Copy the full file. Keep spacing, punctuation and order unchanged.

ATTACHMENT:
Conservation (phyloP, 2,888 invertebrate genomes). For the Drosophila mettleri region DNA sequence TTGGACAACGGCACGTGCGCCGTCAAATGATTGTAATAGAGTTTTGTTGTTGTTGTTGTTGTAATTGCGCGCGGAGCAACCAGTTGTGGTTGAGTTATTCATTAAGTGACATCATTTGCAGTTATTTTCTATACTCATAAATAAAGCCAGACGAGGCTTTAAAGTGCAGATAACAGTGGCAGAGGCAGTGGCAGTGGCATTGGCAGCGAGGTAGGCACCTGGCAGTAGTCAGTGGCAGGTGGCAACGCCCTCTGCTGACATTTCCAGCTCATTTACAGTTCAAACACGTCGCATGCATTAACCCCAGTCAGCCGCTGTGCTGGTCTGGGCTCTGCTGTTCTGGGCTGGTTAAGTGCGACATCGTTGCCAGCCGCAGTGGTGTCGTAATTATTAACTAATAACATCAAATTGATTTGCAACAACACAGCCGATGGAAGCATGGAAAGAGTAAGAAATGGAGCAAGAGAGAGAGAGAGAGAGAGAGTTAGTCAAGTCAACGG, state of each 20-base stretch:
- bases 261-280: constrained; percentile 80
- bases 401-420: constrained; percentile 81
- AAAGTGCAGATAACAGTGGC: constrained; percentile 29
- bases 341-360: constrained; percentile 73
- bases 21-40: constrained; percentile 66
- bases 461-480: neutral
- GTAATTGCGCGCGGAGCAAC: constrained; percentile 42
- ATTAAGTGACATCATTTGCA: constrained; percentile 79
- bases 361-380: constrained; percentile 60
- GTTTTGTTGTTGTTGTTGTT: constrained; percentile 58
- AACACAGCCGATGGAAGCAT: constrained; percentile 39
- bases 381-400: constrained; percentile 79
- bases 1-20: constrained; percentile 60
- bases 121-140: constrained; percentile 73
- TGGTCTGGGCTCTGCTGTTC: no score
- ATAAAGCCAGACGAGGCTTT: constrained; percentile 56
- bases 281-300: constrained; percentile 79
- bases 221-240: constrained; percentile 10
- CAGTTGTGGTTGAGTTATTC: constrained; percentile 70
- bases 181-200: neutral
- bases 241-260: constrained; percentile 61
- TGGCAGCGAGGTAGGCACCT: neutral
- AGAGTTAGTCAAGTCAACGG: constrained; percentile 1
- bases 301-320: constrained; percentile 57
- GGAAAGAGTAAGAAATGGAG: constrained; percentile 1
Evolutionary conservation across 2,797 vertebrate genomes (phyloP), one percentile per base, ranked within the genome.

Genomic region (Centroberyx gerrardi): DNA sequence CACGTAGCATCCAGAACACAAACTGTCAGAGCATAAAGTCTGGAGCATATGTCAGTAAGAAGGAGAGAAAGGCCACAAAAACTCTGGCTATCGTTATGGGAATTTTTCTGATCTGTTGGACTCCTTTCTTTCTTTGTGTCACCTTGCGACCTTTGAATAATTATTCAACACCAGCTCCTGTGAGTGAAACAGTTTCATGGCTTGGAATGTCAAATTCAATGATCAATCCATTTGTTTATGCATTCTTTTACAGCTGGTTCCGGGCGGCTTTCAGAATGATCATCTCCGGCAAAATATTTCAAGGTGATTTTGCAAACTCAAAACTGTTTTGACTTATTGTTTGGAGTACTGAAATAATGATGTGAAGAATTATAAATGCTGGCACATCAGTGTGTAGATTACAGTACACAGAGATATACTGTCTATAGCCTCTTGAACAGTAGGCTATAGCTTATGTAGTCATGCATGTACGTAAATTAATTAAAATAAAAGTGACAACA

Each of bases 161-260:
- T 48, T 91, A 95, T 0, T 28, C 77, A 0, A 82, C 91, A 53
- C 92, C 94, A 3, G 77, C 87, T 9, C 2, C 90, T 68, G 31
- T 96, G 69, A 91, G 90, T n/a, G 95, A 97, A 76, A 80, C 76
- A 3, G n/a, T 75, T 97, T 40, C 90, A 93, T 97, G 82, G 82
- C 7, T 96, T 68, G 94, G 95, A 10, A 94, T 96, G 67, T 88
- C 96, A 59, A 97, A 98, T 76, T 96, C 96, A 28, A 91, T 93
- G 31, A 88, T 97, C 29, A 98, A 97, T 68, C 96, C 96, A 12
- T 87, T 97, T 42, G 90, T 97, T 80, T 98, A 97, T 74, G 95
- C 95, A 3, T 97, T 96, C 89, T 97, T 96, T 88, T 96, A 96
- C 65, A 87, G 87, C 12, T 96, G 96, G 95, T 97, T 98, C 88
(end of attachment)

Conservation (phyloP, 2,888 invertebrate genomes). For the Drosophila mettleri region DNA sequence TTGGACAACGGCACGTGCGCCGTCAAATGATTGTAATAGAGTTTTGTTGTTGTTGTTGTTGTAATTGCGCGCGGAGCAACCAGTTGTGGTTGAGTTATTCATTAAGTGACATCATTTGCAGTTATTTTCTATACTCATAAATAAAGCCAGACGAGGCTTTAAAGTGCAGATAACAGTGGCAGAGGCAGTGGCAGTGGCATTGGCAGCGAGGTAGGCACCTGGCAGTAGTCAGTGGCAGGTGGCAACGCCCTCTGCTGACATTTCCAGCTCATTTACAGTTCAAACACGTCGCATGCATTAACCCCAGTCAGCCGCTGTGCTGGTCTGGGCTCTGCTGTTCTGGGCTGGTTAAGTGCGACATCGTTGCCAGCCGCAGTGGTGTCGTAATTATTAACTAATAACATCAAATTGATTTGCAACAACACAGCCGATGGAAGCATGGAAAGAGTAAGAAATGGAGCAAGAGAGAGAGAGAGAGAGAGAGTTAGTCAAGTCAACGG, state of each 20-base stretch:
- bases 261-280: constrained; percentile 80
- bases 401-420: constrained; percentile 81
- AAAGTGCAGATAACAGTGGC: constrained; percentile 29
- bases 341-360: constrained; percentile 73
- bases 21-40: constrained; percentile 66
- bases 461-480: neutral
- GTAATTGCGCGCGGAGCAAC: constrained; percentile 42
- ATTAAGTGACATCATTTGCA: constrained; percentile 79
- bases 361-380: constrained; percentile 60
- GTTTTGTTGTTGTTGTTGTT: constrained; percentile 58
- AACACAGCCGATGGAAGCAT: constrained; percentile 39
- bases 381-400: constrained; percentile 79
- bases 1-20: constrained; percentile 60
- bases 121-140: constrained; percentile 73
- TGGTCTGGGCTCTGCTGTTC: no score
- ATAAAGCCAGACGAGGCTTT: constrained; percentile 56
- bases 281-300: constrained; percentile 79
- bases 221-240: constrained; percentile 10
- CAGTTGTGGTTGAGTTATTC: constrained; percentile 70
- bases 181-200: neutral
- bases 241-260: constrained; percentile 61
- TGGCAGCGAGGTAGGCACCT: neutral
- AGAGTTAGTCAAGTCAACGG: constrained; percentile 1
- bases 301-320: constrained; percentile 57
- GGAAAGAGTAAGAAATGGAG: constrained; percentile 1
Evolutionary conservation across 2,797 vertebrate genomes (phyloP), one percentile per base, ranked within the genome.

Genomic region (Centroberyx gerrardi): DNA sequence CACGTAGCATCCAGAACACAAACTGTCAGAGCATAAAGTCTGGAGCATATGTCAGTAAGAAGGAGAGAAAGGCCACAAAAACTCTGGCTATCGTTATGGGAATTTTTCTGATCTGTTGGACTCCTTTCTTTCTTTGTGTCACCTTGCGACCTTTGAATAATTATTCAACACCAGCTCCTGTGAGTGAAACAGTTTCATGGCTTGGAATGTCAAATTCAATGATCAATCCATTTGTTTATGCATTCTTTTACAGCTGGTTCCGGGCGGCTTTCAGAATGATCATCTCCGGCAAAATATTTCAAGGTGATTTTGCAAACTCAAAACTGTTTTGACTTATTGTTTGGAGTACTGAAATAATGATGTGAAGAATTATAAATGCTGGCACATCAGTGTGTAGATTACAGTACACAGAGATATACTGTCTATAGCCTCTTGAACAGTAGGCTATAGCTTATGTAGTCATGCATGTACGTAAATTAATTAAAATAAAAGTGACAACA

Each of bases 161-260:
- T 48, T 91, A 95, T 0, T 28, C 77, A 0, A 82, C 91, A 53
- C 92, C 94, A 3, G 77, C 87, T 9, C 2, C 90, T 68, G 31
- T 96, G 69, A 91, G 90, T n/a, G 95, A 97, A 76, A 80, C 76
- A 3, G n/a, T 75, T 97, T 40, C 90, A 93, T 97, G 82, G 82
- C 7, T 96, T 68, G 94, G 95, A 10, A 94, T 96, G 67, T 88
- C 96, A 59, A 97, A 98, T 76, T 96, C 96, A 28, A 91, T 93
- G 31, A 88, T 97, C 29, A 98, A 97, T 68, C 96, C 96, A 12
- T 87, T 97, T 42, G 90, T 97, T 80, T 98, A 97, T 74, G 95
- C 95, A 3, T 97, T 96, C 89, T 97, T 96, T 88, T 96, A 96
- C 65, A 87, G 87, C 12, T 96, G 96, G 95, T 97, T 98, C 88